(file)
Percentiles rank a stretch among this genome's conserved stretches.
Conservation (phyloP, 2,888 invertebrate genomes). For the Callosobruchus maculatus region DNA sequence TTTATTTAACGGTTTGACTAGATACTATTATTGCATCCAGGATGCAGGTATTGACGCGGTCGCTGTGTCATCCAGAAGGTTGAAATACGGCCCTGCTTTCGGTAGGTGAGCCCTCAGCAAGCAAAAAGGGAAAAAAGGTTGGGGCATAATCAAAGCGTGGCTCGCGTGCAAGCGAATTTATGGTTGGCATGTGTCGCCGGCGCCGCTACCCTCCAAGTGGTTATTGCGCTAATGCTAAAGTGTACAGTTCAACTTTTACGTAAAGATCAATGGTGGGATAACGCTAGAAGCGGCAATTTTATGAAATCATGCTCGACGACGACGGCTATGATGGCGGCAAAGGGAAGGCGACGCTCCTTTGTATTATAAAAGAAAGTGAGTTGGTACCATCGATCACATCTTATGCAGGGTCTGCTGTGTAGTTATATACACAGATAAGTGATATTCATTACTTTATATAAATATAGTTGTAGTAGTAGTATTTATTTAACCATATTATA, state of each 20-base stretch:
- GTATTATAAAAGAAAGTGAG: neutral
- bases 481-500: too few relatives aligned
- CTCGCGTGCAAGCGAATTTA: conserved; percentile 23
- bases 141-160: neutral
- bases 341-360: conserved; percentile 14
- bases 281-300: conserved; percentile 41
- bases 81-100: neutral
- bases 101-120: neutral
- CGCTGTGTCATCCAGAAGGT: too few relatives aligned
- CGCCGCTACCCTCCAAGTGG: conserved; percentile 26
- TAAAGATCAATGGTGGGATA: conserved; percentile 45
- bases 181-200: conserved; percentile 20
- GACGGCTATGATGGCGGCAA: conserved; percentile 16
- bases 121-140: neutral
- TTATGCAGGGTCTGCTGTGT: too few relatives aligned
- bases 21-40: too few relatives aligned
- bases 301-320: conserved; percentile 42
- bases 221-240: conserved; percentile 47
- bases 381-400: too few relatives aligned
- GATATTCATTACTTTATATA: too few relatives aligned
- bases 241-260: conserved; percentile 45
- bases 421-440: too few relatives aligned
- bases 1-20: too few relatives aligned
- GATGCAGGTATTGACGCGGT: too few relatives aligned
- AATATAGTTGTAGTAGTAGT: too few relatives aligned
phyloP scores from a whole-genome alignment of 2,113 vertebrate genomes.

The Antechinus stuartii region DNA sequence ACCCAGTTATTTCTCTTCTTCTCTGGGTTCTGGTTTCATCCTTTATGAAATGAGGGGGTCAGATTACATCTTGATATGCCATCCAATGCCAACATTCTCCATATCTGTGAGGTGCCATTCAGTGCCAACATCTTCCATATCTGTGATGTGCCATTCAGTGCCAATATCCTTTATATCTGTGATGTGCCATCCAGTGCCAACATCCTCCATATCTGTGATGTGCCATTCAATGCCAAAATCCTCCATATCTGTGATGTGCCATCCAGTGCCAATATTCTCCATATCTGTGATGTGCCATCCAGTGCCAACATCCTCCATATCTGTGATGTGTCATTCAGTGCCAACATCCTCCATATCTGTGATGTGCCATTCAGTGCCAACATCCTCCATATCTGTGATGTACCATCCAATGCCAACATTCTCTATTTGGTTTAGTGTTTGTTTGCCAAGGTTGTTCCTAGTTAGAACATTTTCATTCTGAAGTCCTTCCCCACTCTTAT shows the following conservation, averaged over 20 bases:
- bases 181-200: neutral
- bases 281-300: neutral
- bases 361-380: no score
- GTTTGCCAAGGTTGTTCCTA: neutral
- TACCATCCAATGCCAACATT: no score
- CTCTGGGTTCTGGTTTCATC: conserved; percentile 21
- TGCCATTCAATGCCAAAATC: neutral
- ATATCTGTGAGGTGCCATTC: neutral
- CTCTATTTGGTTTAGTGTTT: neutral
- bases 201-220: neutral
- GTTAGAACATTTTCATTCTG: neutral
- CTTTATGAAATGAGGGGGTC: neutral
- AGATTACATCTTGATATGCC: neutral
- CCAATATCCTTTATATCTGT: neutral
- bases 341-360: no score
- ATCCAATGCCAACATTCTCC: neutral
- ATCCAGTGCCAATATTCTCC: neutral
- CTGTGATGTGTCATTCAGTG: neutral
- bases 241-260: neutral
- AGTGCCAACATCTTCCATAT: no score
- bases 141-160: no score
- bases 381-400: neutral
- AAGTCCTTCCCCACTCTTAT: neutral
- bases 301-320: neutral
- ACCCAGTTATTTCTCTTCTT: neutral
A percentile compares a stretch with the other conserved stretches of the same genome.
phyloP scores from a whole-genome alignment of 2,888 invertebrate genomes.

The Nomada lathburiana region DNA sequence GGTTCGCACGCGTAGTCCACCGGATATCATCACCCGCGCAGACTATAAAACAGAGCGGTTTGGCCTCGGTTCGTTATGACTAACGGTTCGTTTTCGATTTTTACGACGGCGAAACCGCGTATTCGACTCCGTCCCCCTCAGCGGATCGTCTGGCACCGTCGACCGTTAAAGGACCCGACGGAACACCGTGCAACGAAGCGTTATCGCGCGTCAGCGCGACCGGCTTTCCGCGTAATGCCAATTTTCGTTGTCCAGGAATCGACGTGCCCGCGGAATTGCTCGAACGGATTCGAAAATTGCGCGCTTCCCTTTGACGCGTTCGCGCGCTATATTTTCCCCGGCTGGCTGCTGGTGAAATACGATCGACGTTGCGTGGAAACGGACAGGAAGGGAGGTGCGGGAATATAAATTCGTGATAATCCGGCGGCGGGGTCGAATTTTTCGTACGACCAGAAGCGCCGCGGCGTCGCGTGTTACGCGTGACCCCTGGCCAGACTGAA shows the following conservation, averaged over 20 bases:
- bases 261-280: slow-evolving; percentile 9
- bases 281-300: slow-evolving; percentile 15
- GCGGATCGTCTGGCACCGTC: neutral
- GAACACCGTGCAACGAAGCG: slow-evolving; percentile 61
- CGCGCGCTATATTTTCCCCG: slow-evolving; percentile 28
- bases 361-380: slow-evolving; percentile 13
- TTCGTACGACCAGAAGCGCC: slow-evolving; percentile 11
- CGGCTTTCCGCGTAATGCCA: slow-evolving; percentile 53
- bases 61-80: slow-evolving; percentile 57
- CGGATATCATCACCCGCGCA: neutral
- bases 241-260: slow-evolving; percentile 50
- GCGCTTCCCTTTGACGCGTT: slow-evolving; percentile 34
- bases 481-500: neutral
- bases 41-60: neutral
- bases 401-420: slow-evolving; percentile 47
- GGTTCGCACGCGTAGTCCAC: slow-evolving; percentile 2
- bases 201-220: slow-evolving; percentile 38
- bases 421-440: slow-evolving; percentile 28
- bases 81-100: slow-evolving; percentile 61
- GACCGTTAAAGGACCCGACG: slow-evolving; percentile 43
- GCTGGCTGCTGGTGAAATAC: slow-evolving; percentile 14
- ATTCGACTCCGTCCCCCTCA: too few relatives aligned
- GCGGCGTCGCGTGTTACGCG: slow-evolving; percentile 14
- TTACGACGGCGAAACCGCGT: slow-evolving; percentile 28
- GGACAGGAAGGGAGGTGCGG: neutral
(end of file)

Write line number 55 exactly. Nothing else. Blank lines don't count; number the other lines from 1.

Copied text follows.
A percentile compares a stretch with the other conserved stretches of the same genome.